Carol Lee Carrick had a framed picture of Jesus hanging on his closet door by the foot of his bed
at the Todd County Care Center, the place he called home for the last few years of his life. (He
was known as the best dressed man in the building.)
Recently he stated, “Jesus was sitting at the end of my bed the other night.” Did he mean the
frame had fallen? No. He meant the actual Jesus. When asked what Jesus said to him, Carol
replied, “Nothing. And I didn’t say anything to him!” (We interpreted this as Carol playing
possum as he was not ready to go quite yet.)
Carol loved life so much that he beat the odds time after time over the years. But after one stroke
too many, he surrendered and did go to walk with Jesus on Thursday, April 21, 2022, just three
months short of his 93rd birthday.
Born in Clarissa, Minnesota, on July 24, 1929, to Richard and Nelly Carrick, Carol was the
youngest of Eleven children. The story is that his mother was sure she’d have girl and had the name
decided, so he was named Carol Lee with no traditional male spelling. This did cause some
confusion over the years in waiting rooms as his name was called.
But Carol was an all-American male. He enjoyed baseball, playing when he was younger and
faithfully watching the Twins whether they disappointed or not. He served his country, spending
time in Korea during his years in the Army. He served his community as a volunteer firefighter.
He took pleasure in fishing, hunting, tinkering in his garage and occasionally working on an
invention such as the “Carrick toilet lift” for which he sought a patent.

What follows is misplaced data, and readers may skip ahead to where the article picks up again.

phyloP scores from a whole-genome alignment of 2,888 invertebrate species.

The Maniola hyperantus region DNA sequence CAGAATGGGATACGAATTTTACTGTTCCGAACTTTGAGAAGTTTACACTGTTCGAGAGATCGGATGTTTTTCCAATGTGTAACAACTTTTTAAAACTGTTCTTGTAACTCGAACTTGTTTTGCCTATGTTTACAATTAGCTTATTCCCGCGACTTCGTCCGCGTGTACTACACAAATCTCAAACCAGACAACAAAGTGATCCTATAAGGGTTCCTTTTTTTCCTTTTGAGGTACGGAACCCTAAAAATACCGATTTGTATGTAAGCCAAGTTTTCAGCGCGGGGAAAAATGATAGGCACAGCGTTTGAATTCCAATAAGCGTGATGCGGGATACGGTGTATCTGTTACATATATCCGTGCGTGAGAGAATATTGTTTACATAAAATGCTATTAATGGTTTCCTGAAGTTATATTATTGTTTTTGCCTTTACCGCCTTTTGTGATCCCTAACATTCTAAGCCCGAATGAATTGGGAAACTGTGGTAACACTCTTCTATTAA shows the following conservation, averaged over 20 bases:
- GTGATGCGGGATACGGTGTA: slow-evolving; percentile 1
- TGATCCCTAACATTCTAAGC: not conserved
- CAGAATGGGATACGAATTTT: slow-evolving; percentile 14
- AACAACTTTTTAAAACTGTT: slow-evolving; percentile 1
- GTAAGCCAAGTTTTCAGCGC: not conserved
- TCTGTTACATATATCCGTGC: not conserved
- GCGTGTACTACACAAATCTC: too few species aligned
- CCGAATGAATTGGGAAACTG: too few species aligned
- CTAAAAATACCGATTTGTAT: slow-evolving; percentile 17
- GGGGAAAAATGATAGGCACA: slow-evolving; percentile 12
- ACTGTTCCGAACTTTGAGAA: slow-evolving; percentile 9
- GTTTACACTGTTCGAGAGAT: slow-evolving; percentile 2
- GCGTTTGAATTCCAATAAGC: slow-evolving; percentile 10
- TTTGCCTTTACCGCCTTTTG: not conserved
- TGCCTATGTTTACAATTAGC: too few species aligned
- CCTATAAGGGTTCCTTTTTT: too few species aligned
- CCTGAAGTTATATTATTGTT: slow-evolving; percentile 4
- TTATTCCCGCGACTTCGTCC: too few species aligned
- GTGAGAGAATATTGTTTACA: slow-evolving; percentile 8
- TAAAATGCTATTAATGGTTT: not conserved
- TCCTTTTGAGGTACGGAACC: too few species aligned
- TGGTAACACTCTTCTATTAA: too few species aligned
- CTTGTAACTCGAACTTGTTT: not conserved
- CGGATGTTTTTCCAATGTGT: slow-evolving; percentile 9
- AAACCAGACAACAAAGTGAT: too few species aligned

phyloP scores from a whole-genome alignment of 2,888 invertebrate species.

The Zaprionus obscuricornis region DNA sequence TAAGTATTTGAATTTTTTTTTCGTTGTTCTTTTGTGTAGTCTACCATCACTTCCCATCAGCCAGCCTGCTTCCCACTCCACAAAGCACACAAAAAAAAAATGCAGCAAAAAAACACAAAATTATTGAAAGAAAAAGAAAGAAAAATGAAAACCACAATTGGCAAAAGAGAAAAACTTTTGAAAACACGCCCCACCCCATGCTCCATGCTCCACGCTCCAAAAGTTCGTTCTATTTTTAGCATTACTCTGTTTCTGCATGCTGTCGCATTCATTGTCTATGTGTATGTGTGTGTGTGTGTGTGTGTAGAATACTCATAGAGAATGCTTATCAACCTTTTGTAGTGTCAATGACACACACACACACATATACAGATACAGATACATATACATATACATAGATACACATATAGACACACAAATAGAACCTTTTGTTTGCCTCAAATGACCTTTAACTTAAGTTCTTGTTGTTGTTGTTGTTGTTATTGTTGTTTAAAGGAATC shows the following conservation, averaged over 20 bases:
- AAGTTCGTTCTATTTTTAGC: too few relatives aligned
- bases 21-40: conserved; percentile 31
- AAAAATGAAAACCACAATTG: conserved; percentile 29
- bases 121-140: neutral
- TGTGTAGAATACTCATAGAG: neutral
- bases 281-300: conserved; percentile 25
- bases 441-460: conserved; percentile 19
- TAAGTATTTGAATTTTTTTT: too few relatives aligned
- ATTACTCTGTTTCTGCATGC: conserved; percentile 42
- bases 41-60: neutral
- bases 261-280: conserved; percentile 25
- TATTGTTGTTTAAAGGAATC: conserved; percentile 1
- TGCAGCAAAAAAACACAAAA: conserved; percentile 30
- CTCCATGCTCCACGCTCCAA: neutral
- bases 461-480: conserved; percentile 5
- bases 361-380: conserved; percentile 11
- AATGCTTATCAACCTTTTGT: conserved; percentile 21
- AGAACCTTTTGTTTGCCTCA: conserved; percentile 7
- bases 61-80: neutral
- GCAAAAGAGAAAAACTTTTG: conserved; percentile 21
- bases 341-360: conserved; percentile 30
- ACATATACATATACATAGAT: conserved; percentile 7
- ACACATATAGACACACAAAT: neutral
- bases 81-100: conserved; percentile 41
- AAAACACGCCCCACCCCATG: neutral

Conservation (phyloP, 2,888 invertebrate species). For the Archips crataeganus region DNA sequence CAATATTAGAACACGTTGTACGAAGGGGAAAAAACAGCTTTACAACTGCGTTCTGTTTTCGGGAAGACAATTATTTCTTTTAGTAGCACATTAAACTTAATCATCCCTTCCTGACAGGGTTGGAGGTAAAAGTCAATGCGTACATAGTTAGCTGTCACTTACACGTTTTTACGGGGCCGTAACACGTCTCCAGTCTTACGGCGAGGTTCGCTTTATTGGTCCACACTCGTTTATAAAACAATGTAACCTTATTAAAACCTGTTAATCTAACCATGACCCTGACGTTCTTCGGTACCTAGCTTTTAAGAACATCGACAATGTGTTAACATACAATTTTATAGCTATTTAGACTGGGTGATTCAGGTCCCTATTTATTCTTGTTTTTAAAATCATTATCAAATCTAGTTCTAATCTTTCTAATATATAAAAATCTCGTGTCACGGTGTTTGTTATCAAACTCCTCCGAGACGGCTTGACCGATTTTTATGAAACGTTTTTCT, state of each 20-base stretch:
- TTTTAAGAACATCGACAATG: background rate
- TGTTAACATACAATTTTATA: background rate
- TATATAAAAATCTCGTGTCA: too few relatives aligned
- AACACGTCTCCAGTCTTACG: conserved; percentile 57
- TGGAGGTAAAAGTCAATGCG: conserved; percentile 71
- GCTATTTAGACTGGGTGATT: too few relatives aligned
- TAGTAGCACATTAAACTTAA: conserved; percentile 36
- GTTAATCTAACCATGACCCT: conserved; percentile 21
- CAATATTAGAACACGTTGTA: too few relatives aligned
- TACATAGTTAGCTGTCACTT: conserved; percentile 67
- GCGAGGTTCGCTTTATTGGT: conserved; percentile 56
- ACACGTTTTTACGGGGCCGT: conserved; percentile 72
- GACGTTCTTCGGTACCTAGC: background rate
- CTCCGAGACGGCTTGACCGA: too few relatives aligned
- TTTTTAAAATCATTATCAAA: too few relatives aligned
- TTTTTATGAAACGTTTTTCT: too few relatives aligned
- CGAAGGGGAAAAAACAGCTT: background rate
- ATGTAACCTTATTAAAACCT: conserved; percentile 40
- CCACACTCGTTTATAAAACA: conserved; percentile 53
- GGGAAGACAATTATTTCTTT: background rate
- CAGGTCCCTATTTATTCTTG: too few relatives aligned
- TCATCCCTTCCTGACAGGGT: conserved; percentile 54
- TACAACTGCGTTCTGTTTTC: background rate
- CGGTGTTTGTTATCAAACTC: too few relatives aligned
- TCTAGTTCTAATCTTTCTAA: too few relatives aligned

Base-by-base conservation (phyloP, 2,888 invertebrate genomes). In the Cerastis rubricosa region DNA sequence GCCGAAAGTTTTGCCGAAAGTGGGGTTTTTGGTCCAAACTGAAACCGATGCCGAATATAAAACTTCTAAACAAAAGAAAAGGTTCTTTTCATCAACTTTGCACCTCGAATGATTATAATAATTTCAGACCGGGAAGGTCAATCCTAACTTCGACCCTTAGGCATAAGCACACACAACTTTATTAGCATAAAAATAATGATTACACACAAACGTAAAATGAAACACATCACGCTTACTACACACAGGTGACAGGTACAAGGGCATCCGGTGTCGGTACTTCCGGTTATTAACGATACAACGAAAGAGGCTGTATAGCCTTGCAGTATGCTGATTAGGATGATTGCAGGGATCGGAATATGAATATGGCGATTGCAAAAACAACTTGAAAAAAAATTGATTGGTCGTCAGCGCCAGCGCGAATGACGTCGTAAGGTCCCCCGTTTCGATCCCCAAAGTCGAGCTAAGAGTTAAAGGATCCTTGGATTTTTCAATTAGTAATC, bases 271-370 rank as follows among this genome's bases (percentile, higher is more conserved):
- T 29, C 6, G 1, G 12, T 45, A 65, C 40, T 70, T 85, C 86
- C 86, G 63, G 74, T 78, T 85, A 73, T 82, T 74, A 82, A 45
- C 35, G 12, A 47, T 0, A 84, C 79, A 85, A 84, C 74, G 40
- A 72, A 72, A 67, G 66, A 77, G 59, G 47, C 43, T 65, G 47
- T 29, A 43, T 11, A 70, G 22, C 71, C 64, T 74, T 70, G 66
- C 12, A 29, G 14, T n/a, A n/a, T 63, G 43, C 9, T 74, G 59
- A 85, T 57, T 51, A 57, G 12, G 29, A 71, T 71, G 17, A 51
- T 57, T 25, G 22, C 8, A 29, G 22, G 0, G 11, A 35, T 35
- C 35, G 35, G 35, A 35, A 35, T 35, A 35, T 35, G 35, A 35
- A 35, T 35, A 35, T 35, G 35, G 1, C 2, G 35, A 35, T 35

His signature look was decidedly Western with pearl-snap button-down shirts, jeans, western
boots and even a cowboy hat if he was crying an auction. (But he did love his baseball hats.) He
was a voracious reader of anything and everything Western whether it was Louis l’Amour novels
or Western magazines describing the actual stories of Jesse James and the like. The TV channel
was usually tuned to Gunsmoke.
Carol was passionate about classic country music, favoring artists like Hank Williams Sr, George
Jones, Merle Haggard, Ernest Tubbs, Bill Monroe, Stonewall Jackson.
And he was musical himself. He was a good dancer. And he played guitar, banjo and harmonica
and sang. He often jammed with his stepdaughter Jul who harmonized and played piano while
his friend Cal Pooler played steel guitar… and little Laurie, his granddaughter, would dance.
But in the words of Hank Snow, “It's all over now so I'm moving on.”
He played poker and actually scored a royal flush once, lamenting that this rare hand happened
in his stepdaughter Chris’ kitchen with only quarters at stake.
Over his lifetime, he enjoyed a variety of careers. Long-haul trucker, gas station owner, school
bus driver (fondly remembered for giving full-size candy bars on Halloween), entrepreneur, real
estate agent, and auctioneer. His stepdaughters enjoyed clerking his auctions and could Colonel
Carol Carrick ever sing “The Auctioneer.“ Hey well all right sir.
Fast with a joke and slow to anger, he sometimes referred to his wife Shirley as “the fiery Finn“
and if she shook her fist at him he’d say “That’s like a pissant trying to stop a freight train.” He
himself was a “stubborn old Scot.” For example, after a stroke resulted in no more car keys, he
pulled a George Jones and took the lawnmower across Highway 71 to have a beer at the Clarissa
Even in his most golden years, Carol kept those who loved him and cared for him entertained
with his wit and humor. He was known for his colorful expressions like “Everything‘s lovely and
the goose hangs high.” Or, “Makes you feel good all over better than anything else.”
Carol will be truly missed by all who enjoyed his company and loved him including his devoted
wife of 45 years Shirley, children, grandchildren, great grandchildren galore, extended family,
favorite nephew Roger, pastor Kali, and the caring staff at TCCC.
In eternal life, he’ll be joining his ten siblings and all the other family that went before him
including departed wife Joyce, and his rowdy friends. Heaven is surely “better than a poke in the eye
with a sharp stick.”
As Carol would say, “Thanks for coming.”
To send flowers to the family or plant a tree in memory of Carol Lee Carrick, please visit our floral store.